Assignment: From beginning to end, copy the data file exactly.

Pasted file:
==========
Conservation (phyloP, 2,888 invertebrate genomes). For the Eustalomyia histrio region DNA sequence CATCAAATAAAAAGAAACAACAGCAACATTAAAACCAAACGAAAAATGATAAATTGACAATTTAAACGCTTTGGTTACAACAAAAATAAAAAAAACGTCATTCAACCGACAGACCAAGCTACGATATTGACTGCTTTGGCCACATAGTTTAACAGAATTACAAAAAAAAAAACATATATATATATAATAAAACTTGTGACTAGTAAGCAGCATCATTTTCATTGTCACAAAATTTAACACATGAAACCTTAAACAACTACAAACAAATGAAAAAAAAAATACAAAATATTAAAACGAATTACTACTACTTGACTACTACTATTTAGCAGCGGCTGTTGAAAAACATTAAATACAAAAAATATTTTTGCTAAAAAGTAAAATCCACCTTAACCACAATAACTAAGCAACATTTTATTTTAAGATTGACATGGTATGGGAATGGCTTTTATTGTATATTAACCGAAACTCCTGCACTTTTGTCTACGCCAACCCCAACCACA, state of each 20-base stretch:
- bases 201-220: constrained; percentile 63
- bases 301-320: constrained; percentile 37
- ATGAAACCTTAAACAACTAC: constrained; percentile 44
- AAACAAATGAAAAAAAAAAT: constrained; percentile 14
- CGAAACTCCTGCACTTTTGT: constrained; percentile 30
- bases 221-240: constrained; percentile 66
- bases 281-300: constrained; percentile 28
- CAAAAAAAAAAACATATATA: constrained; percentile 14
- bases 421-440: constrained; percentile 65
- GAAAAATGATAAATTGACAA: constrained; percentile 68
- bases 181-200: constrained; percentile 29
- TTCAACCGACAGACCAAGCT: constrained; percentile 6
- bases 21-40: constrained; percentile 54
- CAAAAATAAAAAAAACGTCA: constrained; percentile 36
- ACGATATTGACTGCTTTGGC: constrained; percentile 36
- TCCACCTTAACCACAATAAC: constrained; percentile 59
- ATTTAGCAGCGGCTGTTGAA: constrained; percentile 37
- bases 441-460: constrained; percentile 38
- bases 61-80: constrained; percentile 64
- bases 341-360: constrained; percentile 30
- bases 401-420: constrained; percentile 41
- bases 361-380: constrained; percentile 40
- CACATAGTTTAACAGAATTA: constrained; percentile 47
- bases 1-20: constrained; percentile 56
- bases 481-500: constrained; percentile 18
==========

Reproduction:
Conservation (phyloP, 2,888 invertebrate genomes). For the Eustalomyia histrio region DNA sequence CATCAAATAAAAAGAAACAACAGCAACATTAAAACCAAACGAAAAATGATAAATTGACAATTTAAACGCTTTGGTTACAACAAAAATAAAAAAAACGTCATTCAACCGACAGACCAAGCTACGATATTGACTGCTTTGGCCACATAGTTTAACAGAATTACAAAAAAAAAAACATATATATATATAATAAAACTTGTGACTAGTAAGCAGCATCATTTTCATTGTCACAAAATTTAACACATGAAACCTTAAACAACTACAAACAAATGAAAAAAAAAATACAAAATATTAAAACGAATTACTACTACTTGACTACTACTATTTAGCAGCGGCTGTTGAAAAACATTAAATACAAAAAATATTTTTGCTAAAAAGTAAAATCCACCTTAACCACAATAACTAAGCAACATTTTATTTTAAGATTGACATGGTATGGGAATGGCTTTTATTGTATATTAACCGAAACTCCTGCACTTTTGTCTACGCCAACCCCAACCACA, state of each 20-base stretch:
- bases 201-220: constrained; percentile 63
- bases 301-320: constrained; percentile 37
- ATGAAACCTTAAACAACTAC: constrained; percentile 44
- AAACAAATGAAAAAAAAAAT: constrained; percentile 14
- CGAAACTCCTGCACTTTTGT: constrained; percentile 30
- bases 221-240: constrained; percentile 66
- bases 281-300: constrained; percentile 28
- CAAAAAAAAAAACATATATA: constrained; percentile 14
- bases 421-440: constrained; percentile 65
- GAAAAATGATAAATTGACAA: constrained; percentile 68
- bases 181-200: constrained; percentile 29
- TTCAACCGACAGACCAAGCT: constrained; percentile 6
- bases 21-40: constrained; percentile 54
- CAAAAATAAAAAAAACGTCA: constrained; percentile 36
- ACGATATTGACTGCTTTGGC: constrained; percentile 36
- TCCACCTTAACCACAATAAC: constrained; percentile 59
- ATTTAGCAGCGGCTGTTGAA: constrained; percentile 37
- bases 441-460: constrained; percentile 38
- bases 61-80: constrained; percentile 64
- bases 341-360: constrained; percentile 30
- bases 401-420: constrained; percentile 41
- bases 361-380: constrained; percentile 40
- CACATAGTTTAACAGAATTA: constrained; percentile 47
- bases 1-20: constrained; percentile 56
- bases 481-500: constrained; percentile 18